If you have a federal loan like Stafford or Grad PLUS, you may have been (or still be) able to arrange your repayment on an income-based plan. (These plans are good for students who expect to go into lower-paying jobs in the public sector or who otherwise foresee a low income after graduation with which to pay off high levels of debt.) If so, be aware that living in a community property state or filing a tax return as “married filing jointly” will probably bump you up into a higher income bracket with an associated higher monthly loan payment required.

  6. Not to count on bankruptcy as a way out:

    Don’t let your fiancé convince you that your financial worries will be over after you get married by just declaring bankruptcy. The Bankruptcy Abuse Prevention And Consumer Protection Act of 2005 dropped the hammer on people trying to use bankruptcy as anything other than a last resort. To be released from student loans via bankruptcy, the borrower has to prove trying to pay them off causes him “undue hardship,” i.e. you are physically unable to hold down a job. In case you’re wondering, this requirement applies to both federal and private loans.

  7. There’s no statute of limitations:

    If we burst your bubble with the “bankruptcy doesn’t work” thing, don’t think you can just string the lender along for a while until the loan disappears. For federal loans, there is no statute of limitations on how long the government can hound you for its money; it can sue you 25 years later when you’re trying to send your own kids to college. However, for private loans, a default should stop appearing on your credit report in seven years.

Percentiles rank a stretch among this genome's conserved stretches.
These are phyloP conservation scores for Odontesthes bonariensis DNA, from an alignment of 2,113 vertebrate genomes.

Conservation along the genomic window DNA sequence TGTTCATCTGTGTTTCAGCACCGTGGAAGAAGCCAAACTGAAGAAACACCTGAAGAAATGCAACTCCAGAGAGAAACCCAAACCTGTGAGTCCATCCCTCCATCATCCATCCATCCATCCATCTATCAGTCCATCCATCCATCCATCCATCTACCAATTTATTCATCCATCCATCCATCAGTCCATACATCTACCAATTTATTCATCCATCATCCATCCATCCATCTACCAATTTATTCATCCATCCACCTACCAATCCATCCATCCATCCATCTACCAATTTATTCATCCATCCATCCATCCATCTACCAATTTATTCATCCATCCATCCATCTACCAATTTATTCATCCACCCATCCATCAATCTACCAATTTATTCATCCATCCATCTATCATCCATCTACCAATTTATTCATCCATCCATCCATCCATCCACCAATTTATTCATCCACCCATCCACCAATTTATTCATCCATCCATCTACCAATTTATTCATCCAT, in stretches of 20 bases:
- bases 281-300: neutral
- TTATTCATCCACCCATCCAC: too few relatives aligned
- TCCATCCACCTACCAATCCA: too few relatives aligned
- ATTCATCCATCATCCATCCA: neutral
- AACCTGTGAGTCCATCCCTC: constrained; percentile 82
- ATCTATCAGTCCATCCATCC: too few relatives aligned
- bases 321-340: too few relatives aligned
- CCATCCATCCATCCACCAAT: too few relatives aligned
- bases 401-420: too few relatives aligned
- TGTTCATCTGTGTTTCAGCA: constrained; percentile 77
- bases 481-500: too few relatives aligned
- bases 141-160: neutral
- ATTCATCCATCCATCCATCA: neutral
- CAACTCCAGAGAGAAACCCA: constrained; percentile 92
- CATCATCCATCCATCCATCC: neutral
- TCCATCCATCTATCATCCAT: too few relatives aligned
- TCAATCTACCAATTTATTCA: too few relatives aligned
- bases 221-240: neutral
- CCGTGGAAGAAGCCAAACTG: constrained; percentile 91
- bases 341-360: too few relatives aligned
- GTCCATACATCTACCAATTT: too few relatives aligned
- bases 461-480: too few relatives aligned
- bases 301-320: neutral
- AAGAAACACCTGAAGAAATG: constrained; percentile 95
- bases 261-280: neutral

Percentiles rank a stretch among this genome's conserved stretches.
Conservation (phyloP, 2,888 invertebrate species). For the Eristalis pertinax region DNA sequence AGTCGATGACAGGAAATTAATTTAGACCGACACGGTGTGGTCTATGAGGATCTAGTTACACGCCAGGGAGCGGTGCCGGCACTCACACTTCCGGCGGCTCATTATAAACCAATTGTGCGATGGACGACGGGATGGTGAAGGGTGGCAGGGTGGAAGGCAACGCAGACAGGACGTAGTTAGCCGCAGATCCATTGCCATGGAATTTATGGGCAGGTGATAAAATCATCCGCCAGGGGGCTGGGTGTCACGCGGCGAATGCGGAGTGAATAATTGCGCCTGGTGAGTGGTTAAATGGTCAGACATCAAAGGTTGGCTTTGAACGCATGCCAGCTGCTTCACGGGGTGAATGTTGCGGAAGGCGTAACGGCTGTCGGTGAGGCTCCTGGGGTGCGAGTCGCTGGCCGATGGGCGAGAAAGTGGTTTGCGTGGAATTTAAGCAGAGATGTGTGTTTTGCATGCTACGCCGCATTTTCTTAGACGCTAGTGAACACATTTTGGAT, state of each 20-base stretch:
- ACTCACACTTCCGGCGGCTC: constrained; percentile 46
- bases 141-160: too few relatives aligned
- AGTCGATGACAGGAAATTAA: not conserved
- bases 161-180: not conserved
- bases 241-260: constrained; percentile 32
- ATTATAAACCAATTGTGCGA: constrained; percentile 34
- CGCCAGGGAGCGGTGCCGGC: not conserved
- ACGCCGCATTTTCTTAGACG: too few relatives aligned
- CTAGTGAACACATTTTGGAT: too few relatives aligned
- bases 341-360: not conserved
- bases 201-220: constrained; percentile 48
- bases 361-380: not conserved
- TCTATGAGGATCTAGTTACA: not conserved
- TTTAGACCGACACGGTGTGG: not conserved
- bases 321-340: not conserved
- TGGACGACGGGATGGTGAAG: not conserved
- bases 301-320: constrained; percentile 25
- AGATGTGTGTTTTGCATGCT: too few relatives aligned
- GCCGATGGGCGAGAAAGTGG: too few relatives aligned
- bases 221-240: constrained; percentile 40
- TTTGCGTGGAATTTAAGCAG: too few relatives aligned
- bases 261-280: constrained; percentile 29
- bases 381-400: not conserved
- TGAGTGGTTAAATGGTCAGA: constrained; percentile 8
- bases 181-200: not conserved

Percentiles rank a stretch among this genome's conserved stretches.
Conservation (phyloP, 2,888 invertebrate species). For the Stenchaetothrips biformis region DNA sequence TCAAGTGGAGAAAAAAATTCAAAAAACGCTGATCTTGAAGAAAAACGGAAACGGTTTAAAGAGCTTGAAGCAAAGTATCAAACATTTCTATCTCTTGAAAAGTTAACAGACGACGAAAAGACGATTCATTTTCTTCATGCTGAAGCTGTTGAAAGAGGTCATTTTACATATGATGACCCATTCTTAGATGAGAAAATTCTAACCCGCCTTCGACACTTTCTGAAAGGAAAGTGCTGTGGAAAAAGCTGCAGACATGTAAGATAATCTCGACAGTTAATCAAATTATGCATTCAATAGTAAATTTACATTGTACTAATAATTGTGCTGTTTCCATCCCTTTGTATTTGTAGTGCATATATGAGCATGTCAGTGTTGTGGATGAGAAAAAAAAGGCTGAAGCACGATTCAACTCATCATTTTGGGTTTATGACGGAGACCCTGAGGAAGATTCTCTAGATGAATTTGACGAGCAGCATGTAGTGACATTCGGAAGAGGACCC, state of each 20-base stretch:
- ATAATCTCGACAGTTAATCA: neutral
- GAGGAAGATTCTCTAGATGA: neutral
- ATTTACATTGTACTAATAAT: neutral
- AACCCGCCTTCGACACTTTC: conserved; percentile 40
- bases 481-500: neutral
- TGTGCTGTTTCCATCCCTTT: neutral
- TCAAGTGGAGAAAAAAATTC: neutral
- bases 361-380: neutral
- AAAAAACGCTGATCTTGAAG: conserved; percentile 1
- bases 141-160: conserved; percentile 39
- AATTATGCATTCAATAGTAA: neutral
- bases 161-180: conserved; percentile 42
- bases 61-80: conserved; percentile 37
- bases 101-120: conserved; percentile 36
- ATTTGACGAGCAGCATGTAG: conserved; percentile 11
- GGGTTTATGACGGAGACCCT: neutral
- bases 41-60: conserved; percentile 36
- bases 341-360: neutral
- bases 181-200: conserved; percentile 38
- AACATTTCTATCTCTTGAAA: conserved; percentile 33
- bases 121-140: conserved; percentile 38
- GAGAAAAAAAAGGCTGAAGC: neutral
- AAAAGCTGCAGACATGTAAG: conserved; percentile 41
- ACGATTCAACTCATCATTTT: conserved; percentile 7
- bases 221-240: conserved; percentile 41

8. Even death does not part you from private student loan repayment:

    Of course it’s a grim area of discussion, but knowing what happens to a spouse’s student loans in the event of death is relevant to people who have high-risk jobs or hobbies. In the event of death of the borrower, federal loans are discharged. However, virtually all private lenders will seek to reclaim their money from the deceased person’s estate before the surviving spouse receives anything. If the lender can’t recover all his money from the estate, he will go after the co-signer on the loans, if there is one.

  9. Prenups can keep debts separate:

    Although, as we’ve seen, a student loan debt incurred before the marriage remains the student spouse’s obligation through the duration of the marriage and after, this separate property can accidentally become community property if payments are made from joint funds. This means that in the event of divorce, creditors will have the leeway they need to come after both marriage partners, not just one. And while prenuptial agreements are not terribly romantic, they are a smart way to ensure that debts brought into the marriage stay separate.

  10. You won’t be able to consolidate your loans:

    Some people take advantage of the option of consolidating their various student loans into one package because it can lower the monthly payments and make the process simpler. But once you tie the knot, you will not have the option of consolidating your loans with your spouse’s. Congress did away with the practice in 2005 in the Higher Education Reconciliation Act, mainly because of the problems caused by the inability to split the liability in the event of divorce.